"No Band of Brothers Could Be More Loving": Enslaved Male Homosociality, Friendship, and Resistance in the Antebellum American South.

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    • Abstract:
      This article examines the homosocial world of enslaved men in the antebellum American South. It underscores that the lives of enslaved men were intertwined with one another, and that male interdependence was a fact of enslaved life. It examines how pursuits such as drinking, gambling, and wrestling brought enslaved men together in an all-male subculture through which they constructed their own independent notions of masculinity, friendship, solidarity, and resistance. The article claims that homosocial company was integral to the gendered identity and self-esteem of enslaved men. Through their homasocial relationships men forged strong ties of friendship. These relationships offered enslaved men a significant emotional landscape through which to resist the dehumanizing features of enslaved life. Furthermore, the article reveals how some friendships nurtured a culture of resistance among enslaved men. [ABSTRACT FROM AUTHOR]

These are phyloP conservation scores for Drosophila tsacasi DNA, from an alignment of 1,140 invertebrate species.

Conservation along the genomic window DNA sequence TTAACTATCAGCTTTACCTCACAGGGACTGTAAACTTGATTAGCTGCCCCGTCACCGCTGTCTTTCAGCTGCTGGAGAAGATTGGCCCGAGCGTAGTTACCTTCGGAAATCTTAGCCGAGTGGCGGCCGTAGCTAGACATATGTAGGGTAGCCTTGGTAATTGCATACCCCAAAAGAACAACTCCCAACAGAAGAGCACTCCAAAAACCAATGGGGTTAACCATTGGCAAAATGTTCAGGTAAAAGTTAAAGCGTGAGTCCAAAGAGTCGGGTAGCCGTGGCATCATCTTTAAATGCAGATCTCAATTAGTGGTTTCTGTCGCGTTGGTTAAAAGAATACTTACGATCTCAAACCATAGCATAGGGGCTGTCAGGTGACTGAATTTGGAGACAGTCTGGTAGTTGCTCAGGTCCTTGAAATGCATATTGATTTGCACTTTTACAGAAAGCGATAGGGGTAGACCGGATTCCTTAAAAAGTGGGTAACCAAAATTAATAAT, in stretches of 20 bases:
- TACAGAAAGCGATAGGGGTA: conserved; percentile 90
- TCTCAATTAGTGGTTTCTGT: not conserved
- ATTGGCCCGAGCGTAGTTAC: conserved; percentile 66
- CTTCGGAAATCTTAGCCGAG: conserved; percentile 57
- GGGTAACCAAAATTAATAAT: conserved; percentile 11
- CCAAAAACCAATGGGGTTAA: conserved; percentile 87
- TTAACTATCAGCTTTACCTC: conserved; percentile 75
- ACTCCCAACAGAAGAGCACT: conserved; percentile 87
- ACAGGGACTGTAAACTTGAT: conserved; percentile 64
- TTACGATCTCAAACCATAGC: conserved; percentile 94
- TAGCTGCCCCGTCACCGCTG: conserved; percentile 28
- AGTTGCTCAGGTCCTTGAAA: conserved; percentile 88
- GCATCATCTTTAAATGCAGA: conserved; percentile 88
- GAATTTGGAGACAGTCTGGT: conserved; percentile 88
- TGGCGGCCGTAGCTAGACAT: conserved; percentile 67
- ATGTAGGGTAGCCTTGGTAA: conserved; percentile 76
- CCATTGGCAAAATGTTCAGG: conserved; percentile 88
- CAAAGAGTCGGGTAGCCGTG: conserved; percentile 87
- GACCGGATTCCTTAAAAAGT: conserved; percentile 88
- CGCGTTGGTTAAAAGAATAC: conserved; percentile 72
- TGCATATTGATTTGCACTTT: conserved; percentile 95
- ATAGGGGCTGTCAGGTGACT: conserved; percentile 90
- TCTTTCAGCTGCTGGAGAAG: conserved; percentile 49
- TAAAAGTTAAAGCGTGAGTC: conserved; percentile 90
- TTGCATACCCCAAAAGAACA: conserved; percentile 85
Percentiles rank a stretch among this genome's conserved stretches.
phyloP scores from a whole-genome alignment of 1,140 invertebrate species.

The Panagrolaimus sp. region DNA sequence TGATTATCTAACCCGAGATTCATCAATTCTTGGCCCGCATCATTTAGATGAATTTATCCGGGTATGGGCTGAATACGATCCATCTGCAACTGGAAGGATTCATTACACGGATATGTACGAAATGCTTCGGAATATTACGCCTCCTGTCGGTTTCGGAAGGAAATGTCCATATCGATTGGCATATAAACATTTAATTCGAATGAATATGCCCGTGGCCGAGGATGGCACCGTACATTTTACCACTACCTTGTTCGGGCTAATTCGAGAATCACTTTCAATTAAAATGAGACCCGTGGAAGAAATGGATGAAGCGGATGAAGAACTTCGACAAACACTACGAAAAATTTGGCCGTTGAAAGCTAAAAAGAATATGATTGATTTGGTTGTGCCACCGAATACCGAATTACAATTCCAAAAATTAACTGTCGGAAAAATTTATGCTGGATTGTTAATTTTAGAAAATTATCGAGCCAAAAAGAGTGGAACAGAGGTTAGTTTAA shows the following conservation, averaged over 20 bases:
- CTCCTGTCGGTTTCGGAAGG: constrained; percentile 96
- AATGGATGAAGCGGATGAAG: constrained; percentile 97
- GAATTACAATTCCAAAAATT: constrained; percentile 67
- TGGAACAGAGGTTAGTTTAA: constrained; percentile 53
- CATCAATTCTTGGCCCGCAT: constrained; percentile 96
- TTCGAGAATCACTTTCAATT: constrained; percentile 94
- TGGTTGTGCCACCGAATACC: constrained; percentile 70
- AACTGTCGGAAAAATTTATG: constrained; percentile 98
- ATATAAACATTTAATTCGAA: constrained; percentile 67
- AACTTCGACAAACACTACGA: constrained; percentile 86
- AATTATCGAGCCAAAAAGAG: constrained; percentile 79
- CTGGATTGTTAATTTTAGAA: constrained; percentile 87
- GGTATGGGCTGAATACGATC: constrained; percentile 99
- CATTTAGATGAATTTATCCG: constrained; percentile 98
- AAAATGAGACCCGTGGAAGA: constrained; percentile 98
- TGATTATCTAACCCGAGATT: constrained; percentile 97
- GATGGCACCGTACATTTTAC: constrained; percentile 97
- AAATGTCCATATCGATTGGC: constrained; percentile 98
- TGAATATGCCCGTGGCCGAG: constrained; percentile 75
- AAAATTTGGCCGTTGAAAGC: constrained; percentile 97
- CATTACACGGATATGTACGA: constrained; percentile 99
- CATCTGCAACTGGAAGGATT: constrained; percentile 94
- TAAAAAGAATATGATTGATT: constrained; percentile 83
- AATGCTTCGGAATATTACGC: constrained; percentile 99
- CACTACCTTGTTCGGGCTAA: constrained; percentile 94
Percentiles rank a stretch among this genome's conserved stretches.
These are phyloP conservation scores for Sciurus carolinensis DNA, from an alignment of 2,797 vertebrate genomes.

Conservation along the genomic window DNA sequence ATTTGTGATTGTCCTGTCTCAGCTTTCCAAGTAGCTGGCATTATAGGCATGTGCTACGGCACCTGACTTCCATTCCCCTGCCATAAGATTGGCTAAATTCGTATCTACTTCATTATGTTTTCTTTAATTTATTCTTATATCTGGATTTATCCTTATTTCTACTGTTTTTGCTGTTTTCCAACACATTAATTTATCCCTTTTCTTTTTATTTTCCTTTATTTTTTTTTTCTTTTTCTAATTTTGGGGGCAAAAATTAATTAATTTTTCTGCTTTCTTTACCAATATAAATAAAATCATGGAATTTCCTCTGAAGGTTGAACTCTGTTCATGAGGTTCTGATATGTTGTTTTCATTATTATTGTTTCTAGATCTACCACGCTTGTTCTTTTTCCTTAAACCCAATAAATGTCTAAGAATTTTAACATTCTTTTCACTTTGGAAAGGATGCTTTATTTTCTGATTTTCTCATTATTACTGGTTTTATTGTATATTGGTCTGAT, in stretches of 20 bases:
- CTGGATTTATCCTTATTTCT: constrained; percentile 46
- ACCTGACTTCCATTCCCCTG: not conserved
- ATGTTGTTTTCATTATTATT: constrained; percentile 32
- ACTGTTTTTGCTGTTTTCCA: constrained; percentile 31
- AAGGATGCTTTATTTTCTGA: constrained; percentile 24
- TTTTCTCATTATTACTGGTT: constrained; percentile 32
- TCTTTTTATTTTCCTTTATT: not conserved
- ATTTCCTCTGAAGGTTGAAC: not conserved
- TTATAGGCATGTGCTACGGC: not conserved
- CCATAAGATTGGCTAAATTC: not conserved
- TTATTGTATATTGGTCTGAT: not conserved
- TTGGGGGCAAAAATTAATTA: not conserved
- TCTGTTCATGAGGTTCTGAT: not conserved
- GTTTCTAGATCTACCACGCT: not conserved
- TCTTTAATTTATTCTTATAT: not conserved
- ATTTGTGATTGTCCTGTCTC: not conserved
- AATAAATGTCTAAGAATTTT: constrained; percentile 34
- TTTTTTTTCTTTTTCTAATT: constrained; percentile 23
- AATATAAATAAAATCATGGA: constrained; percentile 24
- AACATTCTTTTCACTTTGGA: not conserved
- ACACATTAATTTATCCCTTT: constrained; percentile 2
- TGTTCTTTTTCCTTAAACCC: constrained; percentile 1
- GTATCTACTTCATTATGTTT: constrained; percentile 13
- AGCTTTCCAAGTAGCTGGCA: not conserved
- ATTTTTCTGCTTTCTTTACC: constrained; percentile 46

• Abstract:
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